Episodes

  • Swallow the Slime and Wear the Fungus

    Researchers have developed a magnetic slime "robot" that can shift into different shapes to grab objects. It may be used to operate inside humans without the need for surgery. Anthony and Jeff discuss the notion of swallowing the magnetic slime, and the future of soft robots. Then, the nuclear meltdown in Chernobyl has given birth to a new type of slime that thrives in radioactive environments. Scientists hope it may be a biological key to creating ways for humans to survive in deep space. Jeff and Anthony talk about how sometimes awful events can reveal useful information. [more]

  • Swear Words and Boring People

    Words have power - and maybe swear words have the most power. Jeff and Anthony take a look at the data that suggest the best reasons and ways to curse your @$! off. Then, a group of researchers set out to find the most boring person in the world. What makes a person boring? Anthony and Jeff debate the dull. [more]

  • Moon Trees and Watching Memories Form

    One of the Apollo 14 astronauts took a bag of tree seeds to the moon. A few years after the astronauts returned home, some of the seeds were planted across the United States... and then forgotten. Anthony and Jeff discuss the effort to track down these Moon Trees, and if they really mean something. Then, researchers have directly observed what happens inside the brain of a zebra fish when it is being traumatized. Jeff and Anthony talk about what this breakthrough means, and how exactly the scientists traumatized those fish. [more]

  • The Hardest Wood and Hoarding Tendencies

    What is the hardest wood in the world? A simple question with a surprisingly complex answer. Jeff and Anthony take a look at all the factors. Then, is there a tie between ADHD diagnosis and a propensity to collect or horde objects? Anthony and Jeff review a new study that answers that very question. [more]

  • Houdini Birds and the Space Dagger

    Researchers in Australia have been trying to track magpies using tiny, featherweight transmitters, but the birds have banded together to escape the magnetic backpacks that house the signal. This kind of cooperation has never been observed among this species and it raises a whole bunch of new questions. Anthony and Jeff take a look at those wily birds, and what this could mean for their incessant pranks. Then, new analysis of a dagger found in King Tut's tomb reveal that it is made out of iron from a meteorite. Jeff and Anthony step through the incredible process used to make that discovery. [more]

  • The Sour Paradox and Memory Loss is Memory Gain

    Of the classic five categories of taste, sweet, salty, sour, bitter, and umami, only one of them has no discernible evolutionary purpose. Scientists do not understand why we even sense sour, let alone why it is so pervasive across species. Jeff and Anthony look at the evidence and consider the most prominent theories. Then, what if having a touch time remembering something isn't a bug, but a feature? Anthony and Jeff examine a new paper that suggests that out brain is optimizing for success when it limits recall. [more]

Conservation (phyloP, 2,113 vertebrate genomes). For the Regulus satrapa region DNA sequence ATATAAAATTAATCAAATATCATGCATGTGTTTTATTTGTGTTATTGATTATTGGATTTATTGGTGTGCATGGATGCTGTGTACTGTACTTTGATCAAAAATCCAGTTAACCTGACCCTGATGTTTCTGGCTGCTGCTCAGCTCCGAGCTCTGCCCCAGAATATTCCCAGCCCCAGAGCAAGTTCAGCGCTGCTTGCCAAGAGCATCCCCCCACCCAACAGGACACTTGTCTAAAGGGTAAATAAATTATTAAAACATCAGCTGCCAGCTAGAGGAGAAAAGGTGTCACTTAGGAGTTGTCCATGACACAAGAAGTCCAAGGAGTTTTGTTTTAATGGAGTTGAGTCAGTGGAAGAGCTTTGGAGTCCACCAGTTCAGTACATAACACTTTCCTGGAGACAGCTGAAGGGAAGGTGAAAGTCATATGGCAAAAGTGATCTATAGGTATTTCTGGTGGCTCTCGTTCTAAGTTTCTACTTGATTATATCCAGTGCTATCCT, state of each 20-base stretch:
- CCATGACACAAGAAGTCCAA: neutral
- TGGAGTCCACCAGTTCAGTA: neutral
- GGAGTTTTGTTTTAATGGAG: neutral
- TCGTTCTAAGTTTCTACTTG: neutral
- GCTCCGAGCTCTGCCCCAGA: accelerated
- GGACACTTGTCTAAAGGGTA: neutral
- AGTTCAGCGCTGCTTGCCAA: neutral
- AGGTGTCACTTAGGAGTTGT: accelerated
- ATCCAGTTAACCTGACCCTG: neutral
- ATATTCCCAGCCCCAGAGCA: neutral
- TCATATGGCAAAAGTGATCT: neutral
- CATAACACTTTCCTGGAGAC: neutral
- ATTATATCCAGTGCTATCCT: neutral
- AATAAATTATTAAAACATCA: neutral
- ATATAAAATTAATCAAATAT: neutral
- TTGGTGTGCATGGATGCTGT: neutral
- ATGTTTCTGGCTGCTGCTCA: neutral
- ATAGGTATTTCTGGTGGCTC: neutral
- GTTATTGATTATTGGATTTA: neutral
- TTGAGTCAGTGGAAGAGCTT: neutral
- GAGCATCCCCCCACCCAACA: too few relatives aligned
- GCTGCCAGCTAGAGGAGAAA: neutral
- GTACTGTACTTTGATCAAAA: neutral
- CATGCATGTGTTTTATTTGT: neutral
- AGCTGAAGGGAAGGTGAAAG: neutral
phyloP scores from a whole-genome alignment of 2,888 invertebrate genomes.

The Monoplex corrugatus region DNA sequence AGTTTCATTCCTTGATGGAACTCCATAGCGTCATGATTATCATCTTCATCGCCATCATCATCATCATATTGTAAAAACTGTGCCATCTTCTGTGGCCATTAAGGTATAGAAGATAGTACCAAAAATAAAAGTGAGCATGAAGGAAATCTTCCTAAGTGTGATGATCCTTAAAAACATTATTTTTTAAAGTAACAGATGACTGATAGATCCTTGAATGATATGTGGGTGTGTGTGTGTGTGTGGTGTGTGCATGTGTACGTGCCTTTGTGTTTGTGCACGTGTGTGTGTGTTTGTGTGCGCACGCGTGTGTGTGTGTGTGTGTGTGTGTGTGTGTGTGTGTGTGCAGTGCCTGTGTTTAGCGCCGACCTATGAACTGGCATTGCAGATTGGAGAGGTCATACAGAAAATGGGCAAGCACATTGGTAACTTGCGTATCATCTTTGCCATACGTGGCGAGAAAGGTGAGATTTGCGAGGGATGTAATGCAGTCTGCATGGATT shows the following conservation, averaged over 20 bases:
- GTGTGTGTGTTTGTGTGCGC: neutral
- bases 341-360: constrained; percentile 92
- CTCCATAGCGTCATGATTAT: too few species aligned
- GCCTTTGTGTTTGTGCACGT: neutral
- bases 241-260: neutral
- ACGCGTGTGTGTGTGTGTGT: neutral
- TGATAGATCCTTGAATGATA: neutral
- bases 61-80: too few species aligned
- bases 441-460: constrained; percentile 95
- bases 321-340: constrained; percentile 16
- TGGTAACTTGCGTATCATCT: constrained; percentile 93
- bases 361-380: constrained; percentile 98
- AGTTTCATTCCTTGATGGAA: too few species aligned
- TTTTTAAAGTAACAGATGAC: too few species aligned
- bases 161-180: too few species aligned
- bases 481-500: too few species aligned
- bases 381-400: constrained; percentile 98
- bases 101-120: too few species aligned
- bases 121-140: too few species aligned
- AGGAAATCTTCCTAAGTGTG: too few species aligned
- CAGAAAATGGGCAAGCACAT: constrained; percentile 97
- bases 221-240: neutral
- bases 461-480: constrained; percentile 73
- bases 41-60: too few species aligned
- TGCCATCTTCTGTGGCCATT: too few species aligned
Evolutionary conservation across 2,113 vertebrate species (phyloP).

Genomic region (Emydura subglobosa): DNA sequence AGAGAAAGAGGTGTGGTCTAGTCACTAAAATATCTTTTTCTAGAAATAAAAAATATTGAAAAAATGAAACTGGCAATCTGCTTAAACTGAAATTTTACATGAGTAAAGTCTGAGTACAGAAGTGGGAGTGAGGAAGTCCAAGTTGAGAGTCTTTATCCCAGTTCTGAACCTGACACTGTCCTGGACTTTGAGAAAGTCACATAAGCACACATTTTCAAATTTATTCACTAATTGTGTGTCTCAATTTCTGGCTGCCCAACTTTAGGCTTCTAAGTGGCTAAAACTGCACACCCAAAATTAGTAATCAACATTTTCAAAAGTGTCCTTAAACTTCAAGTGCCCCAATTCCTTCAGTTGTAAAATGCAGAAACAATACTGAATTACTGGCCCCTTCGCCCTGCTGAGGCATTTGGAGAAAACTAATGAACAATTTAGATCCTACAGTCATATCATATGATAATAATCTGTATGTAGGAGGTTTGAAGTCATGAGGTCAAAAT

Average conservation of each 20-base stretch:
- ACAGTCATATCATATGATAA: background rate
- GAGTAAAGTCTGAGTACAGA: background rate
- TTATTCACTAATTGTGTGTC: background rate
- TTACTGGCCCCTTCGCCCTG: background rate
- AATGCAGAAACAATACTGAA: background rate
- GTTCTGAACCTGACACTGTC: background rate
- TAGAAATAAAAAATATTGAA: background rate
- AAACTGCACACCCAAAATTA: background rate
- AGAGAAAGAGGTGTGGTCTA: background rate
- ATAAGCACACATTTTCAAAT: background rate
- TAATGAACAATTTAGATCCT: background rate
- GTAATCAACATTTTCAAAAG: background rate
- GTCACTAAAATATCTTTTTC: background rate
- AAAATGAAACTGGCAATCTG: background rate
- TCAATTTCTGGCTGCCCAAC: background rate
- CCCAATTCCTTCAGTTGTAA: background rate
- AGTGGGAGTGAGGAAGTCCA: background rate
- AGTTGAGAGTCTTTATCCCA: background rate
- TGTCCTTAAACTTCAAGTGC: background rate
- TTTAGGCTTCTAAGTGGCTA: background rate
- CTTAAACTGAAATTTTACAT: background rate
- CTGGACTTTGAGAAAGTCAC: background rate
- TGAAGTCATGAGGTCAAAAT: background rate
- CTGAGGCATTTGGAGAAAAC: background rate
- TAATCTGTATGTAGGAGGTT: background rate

• Spider Chef and Musical Webs

    Researchers recently witnessed a spider shuttling a droplet of water from a small pond up into its web. They suspect the spider was using the droplet to rehydrate its food, behavior they've never before seen in spiders. Jeff and Anthony discuss food prep in the animal kingdom and why this is so rare. Then, can the natural world be expressed in music? Scientists are applying tonal variations to naturally occurring data to listen to the music of nature. Anthony and Jeff sample the sounds and decide if this is a worthwhile pursuit. [more]

  • Exo Wombs and the Faint Young Sun Paradox

    To combat low population growth, some countries are looking into using artificial wombs to grow new humans. Anthony and Jeff examine this dystopian idea to see if it might actually make sense. Then, we know the sun - and all stars - get hotter and hotter until they die. But what we rarely consider if how a younger sun would have been dimmer and cooler. Jeff and Anthony take a look at the paradox of how life on Earth emerged when it would have been too cold for oceans to flow. [more]

  • Movies in Space and Shared Creativity

    The company co-producing Tom Cruise’s upcoming space movie, has unveiled plans to build a space station module that contains a sports and entertainment arena as well as a content studio by December 2024. Jeff and Anthony discuss the feasibility and application of such a project. Then, a new article in the Academy of Management Journal, finds that handing a mature idea to somebody else for execution harms the creativity of the final product. Anthony and Jeff discuss their own creative ventures, and look at the how data can inform creativity. [more]

  • Lightning Seen and Lightning Round

    Scientists have never been able to adequately explain where lightning comes from. Now the first detailed observations of its emergence inside a cloud have exposed how electric fields grow strong enough to create bolts. Jeff and Anthony step through how scientists have been able to record the spark of lightning. Then, Anthony starts his own lightning - a lightning round of headlines! Paralyzing rats, happiness from marriage, celebrity worship, sleeping in space, and more! [more]

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